Fewer cruises to call in 2008

`Grandeur' will shift to new Va. terminal

April 10, 2007|By Meredith Cohn | Meredith Cohn,Sun reporter

Come 2008, Baltimore's ship is sailing - and it might not come back.

Royal Caribbean International said yesterday that it will move the Grandeur of the Seas, the lone cruise ship now calling on Baltimore, to Norfolk, Va., halfway through the season because it doesn't have enough ships to go around.

That means the number of cruises from Baltimore, which peaked at 60 in 2004, will drop from 29 in 2007 to 12 in 2008 if no other cruise lines sign on.

"Business has been good," Lyan Sierra-Caro, a spokeswoman for Royal Caribbean, said of both ports of call. "Sailing out of the Northeast has been great, but we only have so many ships. We'd love to have one in every port."

She said no decisions have been made about 2009.

Several factors go into planning an itinerary, beyond demand from passengers and eagerness of ports to berth a ship, industry representatives say.

Some have to do with facilities at the port, said Christine Fischer, a spokeswoman for Cruise Lines International Association.

"Cruise lines look at factors such as infrastructure, how easy is it to get around once you're in port, what provisions are there for the ship and location," she said.

Hoping to sway consideration some, Norfolk opened this season a $36 million cruise terminal, financed mostly by the city, in the heart of its harbor next to a collection of maritime museums.

It has 35 cruises scheduled this year on Royal Caribbean and Carnival Cruise Lines, and a few more are expected next year, according to Richard Conti, executive director of Norfolk's National Maritime Center, which includes the cruise ship terminal and neighboring museums.

"We're trying to position ourselves," Conti said. "Once we started building at this very special location next to the museum, we tried to make it as nice as it could be and to give it a dual function as a special event location."

The state-owned Helen Delich Bentley Port of Baltimore spent $13 million last year to convert a paper shed in Locust Point to a dedicated cruise terminal. It was a compromise based on a consultant's study that said cruise business could be good in Baltimore but would never reach the level of the ports in Miami or New York.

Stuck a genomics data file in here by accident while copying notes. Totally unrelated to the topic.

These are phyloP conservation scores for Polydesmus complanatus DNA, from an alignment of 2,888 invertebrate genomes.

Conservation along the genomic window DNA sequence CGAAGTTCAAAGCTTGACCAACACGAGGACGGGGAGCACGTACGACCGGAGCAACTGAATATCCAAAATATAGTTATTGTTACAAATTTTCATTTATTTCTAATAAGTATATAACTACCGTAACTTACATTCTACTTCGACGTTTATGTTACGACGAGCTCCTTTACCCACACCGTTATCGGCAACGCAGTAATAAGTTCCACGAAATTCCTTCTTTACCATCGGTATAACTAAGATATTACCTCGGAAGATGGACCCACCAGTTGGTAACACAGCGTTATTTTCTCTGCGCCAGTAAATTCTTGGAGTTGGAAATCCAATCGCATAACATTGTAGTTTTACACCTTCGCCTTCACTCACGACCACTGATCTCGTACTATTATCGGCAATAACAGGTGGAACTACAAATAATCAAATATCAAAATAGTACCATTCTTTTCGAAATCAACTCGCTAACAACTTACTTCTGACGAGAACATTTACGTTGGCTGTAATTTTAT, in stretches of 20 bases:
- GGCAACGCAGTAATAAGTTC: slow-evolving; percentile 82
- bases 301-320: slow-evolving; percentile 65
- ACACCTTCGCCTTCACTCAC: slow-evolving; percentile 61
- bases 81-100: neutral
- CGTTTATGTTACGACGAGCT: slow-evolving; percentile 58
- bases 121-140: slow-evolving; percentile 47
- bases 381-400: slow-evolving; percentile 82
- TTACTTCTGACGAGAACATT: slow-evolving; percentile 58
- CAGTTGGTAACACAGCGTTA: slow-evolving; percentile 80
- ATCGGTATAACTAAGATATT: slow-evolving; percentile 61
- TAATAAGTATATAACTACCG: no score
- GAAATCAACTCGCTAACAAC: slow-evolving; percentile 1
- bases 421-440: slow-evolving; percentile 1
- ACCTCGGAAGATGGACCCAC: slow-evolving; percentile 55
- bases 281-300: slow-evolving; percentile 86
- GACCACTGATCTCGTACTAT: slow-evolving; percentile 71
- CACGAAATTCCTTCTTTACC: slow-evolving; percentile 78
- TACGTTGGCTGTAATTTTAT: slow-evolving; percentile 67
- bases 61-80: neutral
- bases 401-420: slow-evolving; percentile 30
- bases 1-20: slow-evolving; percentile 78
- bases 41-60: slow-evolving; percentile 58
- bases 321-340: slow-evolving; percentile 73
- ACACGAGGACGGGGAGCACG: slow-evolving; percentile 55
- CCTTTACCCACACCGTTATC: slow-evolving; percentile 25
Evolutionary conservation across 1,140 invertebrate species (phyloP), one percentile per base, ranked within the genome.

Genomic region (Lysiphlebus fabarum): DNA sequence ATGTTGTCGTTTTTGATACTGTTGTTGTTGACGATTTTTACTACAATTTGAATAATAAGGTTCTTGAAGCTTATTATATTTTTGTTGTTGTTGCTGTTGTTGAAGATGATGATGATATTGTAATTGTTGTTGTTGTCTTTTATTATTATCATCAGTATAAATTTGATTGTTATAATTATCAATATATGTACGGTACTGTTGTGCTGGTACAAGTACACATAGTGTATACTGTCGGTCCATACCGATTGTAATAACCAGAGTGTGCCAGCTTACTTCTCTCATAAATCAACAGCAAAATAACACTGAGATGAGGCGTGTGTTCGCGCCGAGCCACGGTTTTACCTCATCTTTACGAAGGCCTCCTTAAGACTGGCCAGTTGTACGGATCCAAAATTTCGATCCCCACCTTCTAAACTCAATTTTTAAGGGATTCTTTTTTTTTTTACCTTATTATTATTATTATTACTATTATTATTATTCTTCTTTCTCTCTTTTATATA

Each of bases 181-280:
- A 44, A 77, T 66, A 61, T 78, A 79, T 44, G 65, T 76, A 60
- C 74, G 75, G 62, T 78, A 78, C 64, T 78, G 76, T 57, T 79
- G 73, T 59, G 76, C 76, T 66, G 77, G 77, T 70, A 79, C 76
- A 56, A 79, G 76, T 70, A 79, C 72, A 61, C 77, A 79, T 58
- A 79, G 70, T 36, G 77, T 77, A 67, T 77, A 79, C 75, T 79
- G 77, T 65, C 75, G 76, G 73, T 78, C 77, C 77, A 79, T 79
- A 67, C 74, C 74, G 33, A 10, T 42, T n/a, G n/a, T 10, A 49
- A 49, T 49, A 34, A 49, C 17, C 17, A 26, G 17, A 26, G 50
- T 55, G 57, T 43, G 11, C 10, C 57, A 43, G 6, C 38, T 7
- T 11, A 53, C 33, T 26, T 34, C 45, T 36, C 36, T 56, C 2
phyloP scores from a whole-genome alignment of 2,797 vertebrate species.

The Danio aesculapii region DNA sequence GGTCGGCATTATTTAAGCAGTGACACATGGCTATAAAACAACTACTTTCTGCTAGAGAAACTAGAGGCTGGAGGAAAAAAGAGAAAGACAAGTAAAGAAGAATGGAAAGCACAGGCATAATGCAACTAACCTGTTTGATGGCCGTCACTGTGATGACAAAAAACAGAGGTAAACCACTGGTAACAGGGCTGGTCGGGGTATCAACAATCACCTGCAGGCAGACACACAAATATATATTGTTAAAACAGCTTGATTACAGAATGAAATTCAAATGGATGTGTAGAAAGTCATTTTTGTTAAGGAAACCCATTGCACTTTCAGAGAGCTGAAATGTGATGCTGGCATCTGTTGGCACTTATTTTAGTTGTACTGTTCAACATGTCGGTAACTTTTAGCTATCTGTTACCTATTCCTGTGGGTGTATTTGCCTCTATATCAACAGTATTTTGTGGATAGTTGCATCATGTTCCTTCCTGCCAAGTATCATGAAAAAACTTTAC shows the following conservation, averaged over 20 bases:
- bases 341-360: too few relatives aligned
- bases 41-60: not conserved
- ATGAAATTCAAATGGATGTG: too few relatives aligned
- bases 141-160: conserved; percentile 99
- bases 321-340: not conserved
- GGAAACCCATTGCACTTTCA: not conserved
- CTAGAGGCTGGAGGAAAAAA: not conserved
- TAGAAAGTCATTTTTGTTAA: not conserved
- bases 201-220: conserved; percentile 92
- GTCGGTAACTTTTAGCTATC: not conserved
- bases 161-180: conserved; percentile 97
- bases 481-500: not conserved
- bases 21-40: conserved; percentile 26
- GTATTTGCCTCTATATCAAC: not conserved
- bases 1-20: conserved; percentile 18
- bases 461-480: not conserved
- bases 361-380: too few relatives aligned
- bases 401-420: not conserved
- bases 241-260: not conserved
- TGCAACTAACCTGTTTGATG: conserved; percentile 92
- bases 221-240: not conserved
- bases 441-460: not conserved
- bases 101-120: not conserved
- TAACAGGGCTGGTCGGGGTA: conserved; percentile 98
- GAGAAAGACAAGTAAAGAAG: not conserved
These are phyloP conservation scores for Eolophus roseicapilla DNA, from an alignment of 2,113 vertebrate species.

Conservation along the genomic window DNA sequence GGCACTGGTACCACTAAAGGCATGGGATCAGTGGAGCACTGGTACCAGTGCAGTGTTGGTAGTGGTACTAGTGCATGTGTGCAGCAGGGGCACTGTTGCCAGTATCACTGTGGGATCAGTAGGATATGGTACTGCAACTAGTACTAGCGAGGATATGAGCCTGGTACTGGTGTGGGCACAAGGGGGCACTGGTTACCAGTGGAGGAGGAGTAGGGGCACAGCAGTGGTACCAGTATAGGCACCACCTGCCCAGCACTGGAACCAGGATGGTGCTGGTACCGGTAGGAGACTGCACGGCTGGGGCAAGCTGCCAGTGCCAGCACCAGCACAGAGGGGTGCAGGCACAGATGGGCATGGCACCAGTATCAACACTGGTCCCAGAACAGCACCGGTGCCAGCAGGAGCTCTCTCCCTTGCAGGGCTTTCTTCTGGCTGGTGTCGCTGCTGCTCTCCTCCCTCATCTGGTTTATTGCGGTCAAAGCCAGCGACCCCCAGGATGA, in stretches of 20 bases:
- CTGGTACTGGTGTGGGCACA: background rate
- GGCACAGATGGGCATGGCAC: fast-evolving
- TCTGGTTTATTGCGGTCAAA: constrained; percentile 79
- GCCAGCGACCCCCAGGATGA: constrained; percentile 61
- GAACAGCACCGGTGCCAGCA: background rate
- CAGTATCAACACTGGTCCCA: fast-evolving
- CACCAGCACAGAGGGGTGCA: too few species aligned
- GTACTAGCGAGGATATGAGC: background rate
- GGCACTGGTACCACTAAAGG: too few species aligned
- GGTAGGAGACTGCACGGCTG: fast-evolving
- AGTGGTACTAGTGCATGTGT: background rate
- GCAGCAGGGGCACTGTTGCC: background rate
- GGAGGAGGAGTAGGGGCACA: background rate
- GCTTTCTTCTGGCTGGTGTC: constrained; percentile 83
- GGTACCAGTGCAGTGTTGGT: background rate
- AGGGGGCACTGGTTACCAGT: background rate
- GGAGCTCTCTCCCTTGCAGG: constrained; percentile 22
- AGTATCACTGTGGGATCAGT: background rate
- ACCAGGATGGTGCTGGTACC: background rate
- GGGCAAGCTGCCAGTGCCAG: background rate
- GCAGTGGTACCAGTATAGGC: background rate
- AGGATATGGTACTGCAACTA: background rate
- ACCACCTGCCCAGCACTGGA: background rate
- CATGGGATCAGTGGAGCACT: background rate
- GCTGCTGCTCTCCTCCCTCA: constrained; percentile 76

The conversion allowed the port to move passengers away from the busier and more industrial Dundalk Marine Terminal to a facility built just for cruises without the expense of building anew in the Inner Harbor.

A port spokesman said Baltimore still has a good relationship with Royal Caribbean.

"We have some exciting things on the horizon," said J.B. Hanson, the spokesman. "We were made aware of [Royal Caribbean's] decision to cut back on a few of the cruises, but we still have an excellent rapport with them."

The cruise business took off in Baltimore and Norfolk when ships were relocated from New York after the 2001 terrorist attacks.

Cruise lines discovered that passengers enjoyed boarding the ships closer to home so they didn't have to fly. Most cruises head to Bermuda and the Caribbean, although Canadian and New England cruises have been growing in popularity.

Cruising in general remains hugely popular, with the cruise industry trade group predicting that a record 12.5 million people will cruise this year, compared with 12 million last year.

By the end of the year, 88 new ships will have begun sailing since 2000, according to Cruise Lines International. But the lines are still trying to figure out where to get the most use out of them.

Baltimore travel agents routinely say they could sell more cruises out of Baltimore, but other lines have left the port.

Baltimore ranked 19th among U.S. ports in 2005 in embarkations, down from 15th in 2004 but ahead of Norfolk and Philadelphia both years, according to an economic report from the association.

It did note that ports such as Norfolk, which didn't rank separately in 2005, were gaining passengers. And Conti said he expects the competition with Baltimore to continue.

"I'm sure Baltimore is arguing to the lines that it is closer to the population centers, but we're closer to where the ships are going," Conti said. "We'll keep trying to claim each other's drive markets."


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